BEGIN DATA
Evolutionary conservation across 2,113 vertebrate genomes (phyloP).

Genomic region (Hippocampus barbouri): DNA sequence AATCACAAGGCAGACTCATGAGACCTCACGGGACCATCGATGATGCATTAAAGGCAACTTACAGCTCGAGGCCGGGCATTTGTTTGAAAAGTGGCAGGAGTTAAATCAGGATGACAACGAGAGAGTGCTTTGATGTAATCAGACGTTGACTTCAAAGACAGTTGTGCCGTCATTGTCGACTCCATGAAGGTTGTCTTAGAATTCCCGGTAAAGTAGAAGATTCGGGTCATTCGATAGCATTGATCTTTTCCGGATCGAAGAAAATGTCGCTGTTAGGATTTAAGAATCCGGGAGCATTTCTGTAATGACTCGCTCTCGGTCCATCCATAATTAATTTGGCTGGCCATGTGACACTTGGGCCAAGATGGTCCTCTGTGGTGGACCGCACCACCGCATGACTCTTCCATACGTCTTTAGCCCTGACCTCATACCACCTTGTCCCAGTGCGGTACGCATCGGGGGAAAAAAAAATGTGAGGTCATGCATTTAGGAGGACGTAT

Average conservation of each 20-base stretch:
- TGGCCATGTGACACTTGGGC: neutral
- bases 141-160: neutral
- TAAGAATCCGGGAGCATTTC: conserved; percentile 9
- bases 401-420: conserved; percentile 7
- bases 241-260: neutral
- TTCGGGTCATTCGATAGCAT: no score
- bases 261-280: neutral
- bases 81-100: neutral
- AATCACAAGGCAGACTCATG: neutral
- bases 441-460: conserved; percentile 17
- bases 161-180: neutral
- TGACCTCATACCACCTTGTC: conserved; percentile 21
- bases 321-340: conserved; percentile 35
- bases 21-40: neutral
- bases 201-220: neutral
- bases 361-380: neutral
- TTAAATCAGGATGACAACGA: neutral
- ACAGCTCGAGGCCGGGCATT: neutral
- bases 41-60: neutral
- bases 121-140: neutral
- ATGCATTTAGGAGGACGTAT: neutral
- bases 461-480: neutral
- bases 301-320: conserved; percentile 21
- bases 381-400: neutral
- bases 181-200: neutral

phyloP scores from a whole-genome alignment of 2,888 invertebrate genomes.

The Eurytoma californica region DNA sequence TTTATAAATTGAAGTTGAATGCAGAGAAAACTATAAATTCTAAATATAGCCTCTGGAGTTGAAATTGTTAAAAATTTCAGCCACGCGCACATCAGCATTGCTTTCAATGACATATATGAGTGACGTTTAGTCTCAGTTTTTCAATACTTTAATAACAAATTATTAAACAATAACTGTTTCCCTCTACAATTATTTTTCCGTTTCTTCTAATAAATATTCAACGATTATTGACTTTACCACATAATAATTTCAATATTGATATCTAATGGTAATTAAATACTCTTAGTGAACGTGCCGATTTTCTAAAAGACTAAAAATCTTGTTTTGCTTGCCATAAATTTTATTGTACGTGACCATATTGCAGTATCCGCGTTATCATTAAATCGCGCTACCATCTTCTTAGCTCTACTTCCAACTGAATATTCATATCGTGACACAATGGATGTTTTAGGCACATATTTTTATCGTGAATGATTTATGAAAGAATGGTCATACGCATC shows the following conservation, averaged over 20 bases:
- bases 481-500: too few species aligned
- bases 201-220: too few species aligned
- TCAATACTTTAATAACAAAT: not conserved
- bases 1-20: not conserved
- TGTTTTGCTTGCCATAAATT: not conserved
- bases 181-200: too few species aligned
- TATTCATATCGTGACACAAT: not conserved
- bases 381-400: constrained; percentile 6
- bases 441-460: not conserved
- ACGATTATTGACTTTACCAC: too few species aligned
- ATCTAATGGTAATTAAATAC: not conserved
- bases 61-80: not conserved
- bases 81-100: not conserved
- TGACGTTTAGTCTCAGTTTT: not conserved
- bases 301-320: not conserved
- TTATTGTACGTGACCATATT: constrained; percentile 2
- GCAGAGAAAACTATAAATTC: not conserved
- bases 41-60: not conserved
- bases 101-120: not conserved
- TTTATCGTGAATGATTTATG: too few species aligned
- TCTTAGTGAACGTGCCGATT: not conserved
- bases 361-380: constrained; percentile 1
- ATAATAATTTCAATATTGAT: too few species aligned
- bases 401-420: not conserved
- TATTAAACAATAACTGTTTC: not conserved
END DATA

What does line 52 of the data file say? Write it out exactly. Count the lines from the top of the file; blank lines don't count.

- bases 361-380: constrained; percentile 1